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Re: K-T mammals



----- Original Message -----
From: "John Bois" <jbois@umd5.umd.edu>
Sent: Friday, May 10, 2002 6:15 AM

> Perhaps more true than you know.  It is very possible that
> some/many/most/all modern orders made it through.

This implies that the fossil record of even the best localities is very,
very bad. Maybe it is... but some molecular clock estimates would cause me
to expect pretty modern placentals and birds in the Yixian Formation,
instead of (or at least in addition to) *Eomaia* and *Yanornis*. If those
are found -- considering the excellent preservation there, I think a very
large percentage of all species that lived there are preserved -- then I'll
obviously consider myself corrected. Too bad we don't have more such
localities... LK Antarctica would be very interesting for birds. :-)

> The molecular studies
> say most modern orders diverged well before the K/T.

At least some such studies rely on wildly guessed calibration points, and
all suffer from impressive error margins. I've written a long mail
concerning the problematic dates in

Tara Paton, Oliver Haddrath & Allan J. Baker: Complete mitochondrial DNA
genome sequences show that modern birds are not descended from transitional
shorebirds, Proc. R. Soc. Lond. B 269, 839 -- 846 (published online 25 March
2002)

to the Killed Threads list -- because pretty long and rather off-topic, I'll
send it offlist to everyone who wants. (Just the most extreme guess -- the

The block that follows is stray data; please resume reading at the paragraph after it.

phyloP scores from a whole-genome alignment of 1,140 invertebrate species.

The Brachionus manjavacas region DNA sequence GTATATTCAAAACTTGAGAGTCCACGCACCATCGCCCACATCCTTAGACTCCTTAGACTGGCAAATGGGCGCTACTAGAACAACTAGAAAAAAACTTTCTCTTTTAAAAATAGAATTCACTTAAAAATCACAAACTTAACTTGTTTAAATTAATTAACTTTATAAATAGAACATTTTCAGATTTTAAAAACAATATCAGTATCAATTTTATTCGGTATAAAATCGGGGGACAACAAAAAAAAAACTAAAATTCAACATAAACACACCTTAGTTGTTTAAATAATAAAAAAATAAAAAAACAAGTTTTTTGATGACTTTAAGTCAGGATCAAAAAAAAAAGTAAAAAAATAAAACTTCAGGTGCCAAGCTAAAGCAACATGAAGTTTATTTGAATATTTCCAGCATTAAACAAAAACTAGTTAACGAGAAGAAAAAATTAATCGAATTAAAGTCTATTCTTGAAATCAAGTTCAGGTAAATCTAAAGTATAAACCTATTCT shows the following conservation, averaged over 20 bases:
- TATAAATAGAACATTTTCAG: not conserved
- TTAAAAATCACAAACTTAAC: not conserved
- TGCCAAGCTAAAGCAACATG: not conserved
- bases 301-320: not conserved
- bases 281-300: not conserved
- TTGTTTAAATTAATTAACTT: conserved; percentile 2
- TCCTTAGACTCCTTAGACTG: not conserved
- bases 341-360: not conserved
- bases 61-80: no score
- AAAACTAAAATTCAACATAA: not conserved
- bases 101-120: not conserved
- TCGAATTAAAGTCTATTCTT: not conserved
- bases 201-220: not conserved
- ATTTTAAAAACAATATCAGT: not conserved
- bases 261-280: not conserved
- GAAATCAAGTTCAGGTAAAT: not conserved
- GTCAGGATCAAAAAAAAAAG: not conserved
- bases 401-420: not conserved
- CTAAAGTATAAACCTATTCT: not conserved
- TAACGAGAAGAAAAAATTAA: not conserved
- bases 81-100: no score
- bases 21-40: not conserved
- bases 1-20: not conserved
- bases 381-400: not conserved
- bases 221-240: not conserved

oldest emu is 25 Ma old, _therefore_ -- they don't mention any other
reason!!! -- they fix the emu-cassowary divergence at 35 Ma and calibrate
their tree with it. They assume the bird-croc divergence was 245 Ma ago, but
then that weird turtle pretends to be the sister group of the crocs and to
have diverged from them only 225 Ma ago.

> A study by Foote _et al_ in Science a while ago (ref. if
> needed) found that it was unlikely that gaps in the record meant missing
> fossils.  A new study in _Nature_ about a month ago found that if you
> include the likely number of missing species (i.e., we know that only a
> small proportion of species actually fossilize) then the
> (statistical) fossil record of mammals is pushed back to agree with
> molecular data (I'd love to hear informed opinion on this study).

I have yet to find these papers... I think I've copied at least one, so it
should lie next to me :-]
        Do these papers take mass extinctions into account at all? IIRC they
assume _constant diversification_, which is a very simplistic extrapolation
IMHO. How can we know the percentage of species that have fossilized (and
have been found [and published])?

> Add to
> this the claim of Archibald that most placental
> "extinction" is actually pseudoextinction--the result of rapid
> speciation--then you have a pretty good claim for saying that mammals did
> not have such a bad day.

Then you still talk exclusively about the Eutheria of North America, not all
mammals of the world. (Archibald himself talks much about the great
reduction of metatherian diversity in the book you probably mention.)
Mammals are expected to fare better on average anyhow in a mass extinction,
being small and independent of green plant matter for months. (And if I
don't interpret too much into the cladogram in the *Eomaia* paper, then
maybe none of those -- Leptictida and Palaeoryctidae -- are in the
crown-group Placentalia, at least the crown-group Laurasiatheria, and left
any descendants beyond the Oligocene.)

> And just to throw one more log on the fire, an article in the latest
> _Discover_ mag is written by Horner's cowriter, Edwin Dobb, about
> Horner and Clemens finding that dinosaurs were in big
> trouble measurably _before_ the event.  I know it's not a peer reviewed
> paper...

Either they have some brand new evidence that contradicts the last few years
in their entirety, or Dobb is talking about what happened 10 or 15 years
ago, which I doubt... ~:-|
        The last hadrosaur footprint occurs 37 cm below the boundary layer,
anyway. A bit to the east, the last ammonite is within the last 10 cm.